Banking without a bank
In a rural village in Kenya, a woman sets out to do her food shopping. She needs cash, but the nearest bank is several days’ walk. Instead, she takes out her phone and texts a password and a request for money. A few minutes later, she meets a man with a phone and receives cash from him. She goes shopping.
Welcome to the world of mobile money banking.
In much of the world, people don’t live near banks or have bank accounts. In Senegal, for example, only 8 percent of the people have a bank account; in Uganda, it’s 11 percent. That means millions of people are locked out of the financial system, unable to easily send money, save it, buy things without cash, or get loans. But in the age of the mobile, it’s now possible to do so without having a formal bank account.
First taking off in Kenya in the early 2000s, mobile phone banking has in many ways surpassed payment systems commonly used in the West. Research suggests the fast spread of these systems has led to significant economic growth. More than a decade later, mobile money systems are ubiquitous throughout Africa. In Uganda, 43 percent of people have a mobile money account; in Kenya, it’s 72 percent.
Mobile money systems are pretty simple. You don’t need a bank account or a credit card. To make a deposit or get cash, mobile money systems use human agents — people who hang out at key locations throughout the country, including remote rural areas — with cash and a mobile phone. You can also use mobile money for cashless transactions, including buying groceries or paying for services. Agents function like an ATM: you go up to them and give them cash to get money deposited in your mobile money account, or transfer money out of your account to get cash. Agents help make cash available when you need it and a safe place to deposit it when you don’t.
In Kenya, which has seen the biggest uptake to the point where 96 percent of households have a mobile money account, you can find an agent almost anywhere. Before mobile phones became widespread, people in rural Kenya had very few options to manage money. The nearest banks were far away, and they weren’t meant to serve rural customers who had very little money anyway. Carrying cash left people vulnerable to theft. Family members who worked in the city wanted to send money home but had to either send it through couriers, which were expensive, or make the long, sometimes hazardous trip themselves.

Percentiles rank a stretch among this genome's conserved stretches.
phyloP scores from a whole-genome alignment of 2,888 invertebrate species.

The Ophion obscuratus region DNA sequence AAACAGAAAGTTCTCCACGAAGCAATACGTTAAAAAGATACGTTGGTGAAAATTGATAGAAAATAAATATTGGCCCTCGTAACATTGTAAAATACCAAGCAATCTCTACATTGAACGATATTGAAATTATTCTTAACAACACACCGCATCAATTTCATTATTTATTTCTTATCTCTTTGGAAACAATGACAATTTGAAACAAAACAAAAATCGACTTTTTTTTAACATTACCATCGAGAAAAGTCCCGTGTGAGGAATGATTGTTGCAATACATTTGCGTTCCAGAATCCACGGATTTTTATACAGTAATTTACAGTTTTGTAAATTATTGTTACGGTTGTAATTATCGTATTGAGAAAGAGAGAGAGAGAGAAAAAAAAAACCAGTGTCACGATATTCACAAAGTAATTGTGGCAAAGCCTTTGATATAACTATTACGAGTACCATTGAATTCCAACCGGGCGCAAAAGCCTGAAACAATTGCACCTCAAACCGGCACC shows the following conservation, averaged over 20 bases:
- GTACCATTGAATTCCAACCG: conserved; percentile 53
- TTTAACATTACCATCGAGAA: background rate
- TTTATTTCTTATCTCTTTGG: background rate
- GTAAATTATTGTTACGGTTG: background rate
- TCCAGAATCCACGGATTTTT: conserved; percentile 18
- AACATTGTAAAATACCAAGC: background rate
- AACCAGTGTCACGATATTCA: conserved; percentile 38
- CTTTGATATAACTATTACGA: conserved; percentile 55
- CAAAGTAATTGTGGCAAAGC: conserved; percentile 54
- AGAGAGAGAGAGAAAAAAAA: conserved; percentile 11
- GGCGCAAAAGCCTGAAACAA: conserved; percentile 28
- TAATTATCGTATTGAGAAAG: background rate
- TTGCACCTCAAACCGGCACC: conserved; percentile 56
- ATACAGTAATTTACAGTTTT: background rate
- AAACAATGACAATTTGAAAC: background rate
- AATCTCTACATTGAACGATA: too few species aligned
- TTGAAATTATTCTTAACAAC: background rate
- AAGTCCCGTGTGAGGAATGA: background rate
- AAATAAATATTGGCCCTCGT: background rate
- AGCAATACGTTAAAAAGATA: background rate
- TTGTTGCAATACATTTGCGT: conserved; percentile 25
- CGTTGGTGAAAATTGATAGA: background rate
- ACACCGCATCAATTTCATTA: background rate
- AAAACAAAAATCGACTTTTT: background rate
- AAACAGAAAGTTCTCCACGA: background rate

While there were early attempts to set up systems in South Africa and the Philippines, the breakthrough came in 2002 with Kenya’s M-Pesa, a texting-based system for storing and sending money. (“Pesa” is Swahili for money, the “M” stands for “mobile”.) Phone companies had been noticing they had unintentionally invented something that almost resembled a currency. Users were buying and reselling “airtime” — phone data, or minutes — transferring it to relatives, and in some cases effectively using it as a savings account by putting most of their wealth into airtime they could resell later. It was safer than carrying cash, and more convenient than a bank because airtime vendors were everywhere.
M-Pesa was meant to be used to repay microloans — very small loans made to very low-income earners, often by NGOs and international charities. However, M-Pesa was being used in new ways: businesses were using it as an overnight safe because banks closed before agent shops; people were using it to move money between places, depositing cash at one end and withdrawing it a few hours later at the other; and families were sending airtime directly to their relatives in villages.
In other words, people were using it as an overnight safe, low-friction and low-fee transfer of money, saving money for later, and avoiding a long trip with cash. In communities where basic needs like these were going unmet, M-Pesa took off. By the end of 2009, it had more than eight million subscribers in Kenya. By 2012, it had 15 million and more than 30,000 agents.